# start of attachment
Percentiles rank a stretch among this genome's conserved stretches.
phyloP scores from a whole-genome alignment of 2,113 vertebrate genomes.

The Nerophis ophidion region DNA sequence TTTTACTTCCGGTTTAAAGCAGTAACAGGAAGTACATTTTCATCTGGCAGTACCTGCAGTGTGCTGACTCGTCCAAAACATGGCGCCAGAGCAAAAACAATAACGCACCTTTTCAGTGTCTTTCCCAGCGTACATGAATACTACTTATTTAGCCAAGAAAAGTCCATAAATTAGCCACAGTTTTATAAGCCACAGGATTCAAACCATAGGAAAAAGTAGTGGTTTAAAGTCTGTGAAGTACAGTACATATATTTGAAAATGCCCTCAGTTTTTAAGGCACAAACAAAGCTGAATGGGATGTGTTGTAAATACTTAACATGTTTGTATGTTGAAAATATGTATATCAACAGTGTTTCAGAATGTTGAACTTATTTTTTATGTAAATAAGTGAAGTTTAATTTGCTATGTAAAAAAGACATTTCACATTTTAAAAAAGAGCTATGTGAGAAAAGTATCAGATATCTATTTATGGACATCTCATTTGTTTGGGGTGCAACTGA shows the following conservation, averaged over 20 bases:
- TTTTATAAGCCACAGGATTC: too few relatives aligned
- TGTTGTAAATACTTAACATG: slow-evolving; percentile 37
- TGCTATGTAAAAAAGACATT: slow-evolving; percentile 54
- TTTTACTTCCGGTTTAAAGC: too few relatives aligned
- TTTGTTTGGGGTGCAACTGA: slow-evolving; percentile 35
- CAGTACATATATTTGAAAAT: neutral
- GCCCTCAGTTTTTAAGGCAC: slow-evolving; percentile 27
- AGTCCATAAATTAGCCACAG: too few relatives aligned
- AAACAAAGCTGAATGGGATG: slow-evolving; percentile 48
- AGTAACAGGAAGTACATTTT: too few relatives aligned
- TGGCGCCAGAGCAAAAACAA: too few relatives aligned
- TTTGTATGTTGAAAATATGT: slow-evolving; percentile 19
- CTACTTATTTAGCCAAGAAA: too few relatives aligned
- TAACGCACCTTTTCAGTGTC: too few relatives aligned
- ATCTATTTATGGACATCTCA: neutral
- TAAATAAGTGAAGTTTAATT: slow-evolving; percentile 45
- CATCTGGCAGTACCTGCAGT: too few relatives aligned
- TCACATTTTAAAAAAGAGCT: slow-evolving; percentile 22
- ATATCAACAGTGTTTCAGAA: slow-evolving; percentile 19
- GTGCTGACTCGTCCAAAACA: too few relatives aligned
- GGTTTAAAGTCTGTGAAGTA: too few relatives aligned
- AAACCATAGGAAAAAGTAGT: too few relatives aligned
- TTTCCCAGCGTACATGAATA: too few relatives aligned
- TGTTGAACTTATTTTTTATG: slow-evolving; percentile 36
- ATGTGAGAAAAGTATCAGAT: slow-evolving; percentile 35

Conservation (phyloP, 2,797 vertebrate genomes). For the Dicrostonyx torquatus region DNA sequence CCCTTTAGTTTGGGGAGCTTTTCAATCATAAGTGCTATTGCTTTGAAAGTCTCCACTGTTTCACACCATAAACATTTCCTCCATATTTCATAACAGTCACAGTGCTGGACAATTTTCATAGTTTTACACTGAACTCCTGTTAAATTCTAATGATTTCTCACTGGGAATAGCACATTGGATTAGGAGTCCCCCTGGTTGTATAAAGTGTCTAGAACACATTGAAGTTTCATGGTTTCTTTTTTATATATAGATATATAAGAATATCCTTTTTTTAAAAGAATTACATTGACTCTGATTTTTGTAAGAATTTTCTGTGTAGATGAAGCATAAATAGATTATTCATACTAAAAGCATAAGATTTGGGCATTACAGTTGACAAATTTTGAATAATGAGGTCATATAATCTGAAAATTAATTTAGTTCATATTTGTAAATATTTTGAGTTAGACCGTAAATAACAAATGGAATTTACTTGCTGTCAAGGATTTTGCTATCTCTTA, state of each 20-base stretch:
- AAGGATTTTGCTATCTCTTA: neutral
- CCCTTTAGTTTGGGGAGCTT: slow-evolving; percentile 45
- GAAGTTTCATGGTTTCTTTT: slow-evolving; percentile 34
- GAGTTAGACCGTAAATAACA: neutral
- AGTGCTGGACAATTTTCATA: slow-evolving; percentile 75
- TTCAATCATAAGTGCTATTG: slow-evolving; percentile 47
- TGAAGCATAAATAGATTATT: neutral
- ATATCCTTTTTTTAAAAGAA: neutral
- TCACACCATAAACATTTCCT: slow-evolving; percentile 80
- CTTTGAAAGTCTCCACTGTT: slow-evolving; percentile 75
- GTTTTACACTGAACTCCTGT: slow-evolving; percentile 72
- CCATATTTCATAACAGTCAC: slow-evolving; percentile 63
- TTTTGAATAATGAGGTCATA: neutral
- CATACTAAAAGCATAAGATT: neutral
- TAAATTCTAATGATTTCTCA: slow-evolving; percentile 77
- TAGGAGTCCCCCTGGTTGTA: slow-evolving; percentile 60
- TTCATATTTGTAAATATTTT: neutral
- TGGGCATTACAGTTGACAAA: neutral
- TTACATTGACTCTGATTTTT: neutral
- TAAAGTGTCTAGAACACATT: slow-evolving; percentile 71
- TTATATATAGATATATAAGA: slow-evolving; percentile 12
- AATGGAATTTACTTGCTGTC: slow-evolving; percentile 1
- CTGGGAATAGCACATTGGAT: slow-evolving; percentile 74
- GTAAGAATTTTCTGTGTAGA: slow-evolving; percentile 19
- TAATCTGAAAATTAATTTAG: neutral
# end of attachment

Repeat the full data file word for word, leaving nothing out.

Percentiles rank a stretch among this genome's conserved stretches.
phyloP scores from a whole-genome alignment of 2,113 vertebrate genomes.

The Nerophis ophidion region DNA sequence TTTTACTTCCGGTTTAAAGCAGTAACAGGAAGTACATTTTCATCTGGCAGTACCTGCAGTGTGCTGACTCGTCCAAAACATGGCGCCAGAGCAAAAACAATAACGCACCTTTTCAGTGTCTTTCCCAGCGTACATGAATACTACTTATTTAGCCAAGAAAAGTCCATAAATTAGCCACAGTTTTATAAGCCACAGGATTCAAACCATAGGAAAAAGTAGTGGTTTAAAGTCTGTGAAGTACAGTACATATATTTGAAAATGCCCTCAGTTTTTAAGGCACAAACAAAGCTGAATGGGATGTGTTGTAAATACTTAACATGTTTGTATGTTGAAAATATGTATATCAACAGTGTTTCAGAATGTTGAACTTATTTTTTATGTAAATAAGTGAAGTTTAATTTGCTATGTAAAAAAGACATTTCACATTTTAAAAAAGAGCTATGTGAGAAAAGTATCAGATATCTATTTATGGACATCTCATTTGTTTGGGGTGCAACTGA shows the following conservation, averaged over 20 bases:
- TTTTATAAGCCACAGGATTC: too few relatives aligned
- TGTTGTAAATACTTAACATG: slow-evolving; percentile 37
- TGCTATGTAAAAAAGACATT: slow-evolving; percentile 54
- TTTTACTTCCGGTTTAAAGC: too few relatives aligned
- TTTGTTTGGGGTGCAACTGA: slow-evolving; percentile 35
- CAGTACATATATTTGAAAAT: neutral
- GCCCTCAGTTTTTAAGGCAC: slow-evolving; percentile 27
- AGTCCATAAATTAGCCACAG: too few relatives aligned
- AAACAAAGCTGAATGGGATG: slow-evolving; percentile 48
- AGTAACAGGAAGTACATTTT: too few relatives aligned
- TGGCGCCAGAGCAAAAACAA: too few relatives aligned
- TTTGTATGTTGAAAATATGT: slow-evolving; percentile 19
- CTACTTATTTAGCCAAGAAA: too few relatives aligned
- TAACGCACCTTTTCAGTGTC: too few relatives aligned
- ATCTATTTATGGACATCTCA: neutral
- TAAATAAGTGAAGTTTAATT: slow-evolving; percentile 45
- CATCTGGCAGTACCTGCAGT: too few relatives aligned
- TCACATTTTAAAAAAGAGCT: slow-evolving; percentile 22
- ATATCAACAGTGTTTCAGAA: slow-evolving; percentile 19
- GTGCTGACTCGTCCAAAACA: too few relatives aligned
- GGTTTAAAGTCTGTGAAGTA: too few relatives aligned
- AAACCATAGGAAAAAGTAGT: too few relatives aligned
- TTTCCCAGCGTACATGAATA: too few relatives aligned
- TGTTGAACTTATTTTTTATG: slow-evolving; percentile 36
- ATGTGAGAAAAGTATCAGAT: slow-evolving; percentile 35

Conservation (phyloP, 2,797 vertebrate genomes). For the Dicrostonyx torquatus region DNA sequence CCCTTTAGTTTGGGGAGCTTTTCAATCATAAGTGCTATTGCTTTGAAAGTCTCCACTGTTTCACACCATAAACATTTCCTCCATATTTCATAACAGTCACAGTGCTGGACAATTTTCATAGTTTTACACTGAACTCCTGTTAAATTCTAATGATTTCTCACTGGGAATAGCACATTGGATTAGGAGTCCCCCTGGTTGTATAAAGTGTCTAGAACACATTGAAGTTTCATGGTTTCTTTTTTATATATAGATATATAAGAATATCCTTTTTTTAAAAGAATTACATTGACTCTGATTTTTGTAAGAATTTTCTGTGTAGATGAAGCATAAATAGATTATTCATACTAAAAGCATAAGATTTGGGCATTACAGTTGACAAATTTTGAATAATGAGGTCATATAATCTGAAAATTAATTTAGTTCATATTTGTAAATATTTTGAGTTAGACCGTAAATAACAAATGGAATTTACTTGCTGTCAAGGATTTTGCTATCTCTTA, state of each 20-base stretch:
- AAGGATTTTGCTATCTCTTA: neutral
- CCCTTTAGTTTGGGGAGCTT: slow-evolving; percentile 45
- GAAGTTTCATGGTTTCTTTT: slow-evolving; percentile 34
- GAGTTAGACCGTAAATAACA: neutral
- AGTGCTGGACAATTTTCATA: slow-evolving; percentile 75
- TTCAATCATAAGTGCTATTG: slow-evolving; percentile 47
- TGAAGCATAAATAGATTATT: neutral
- ATATCCTTTTTTTAAAAGAA: neutral
- TCACACCATAAACATTTCCT: slow-evolving; percentile 80
- CTTTGAAAGTCTCCACTGTT: slow-evolving; percentile 75
- GTTTTACACTGAACTCCTGT: slow-evolving; percentile 72
- CCATATTTCATAACAGTCAC: slow-evolving; percentile 63
- TTTTGAATAATGAGGTCATA: neutral
- CATACTAAAAGCATAAGATT: neutral
- TAAATTCTAATGATTTCTCA: slow-evolving; percentile 77
- TAGGAGTCCCCCTGGTTGTA: slow-evolving; percentile 60
- TTCATATTTGTAAATATTTT: neutral
- TGGGCATTACAGTTGACAAA: neutral
- TTACATTGACTCTGATTTTT: neutral
- TAAAGTGTCTAGAACACATT: slow-evolving; percentile 71
- TTATATATAGATATATAAGA: slow-evolving; percentile 12
- AATGGAATTTACTTGCTGTC: slow-evolving; percentile 1
- CTGGGAATAGCACATTGGAT: slow-evolving; percentile 74
- GTAAGAATTTTCTGTGTAGA: slow-evolving; percentile 19
- TAATCTGAAAATTAATTTAG: neutral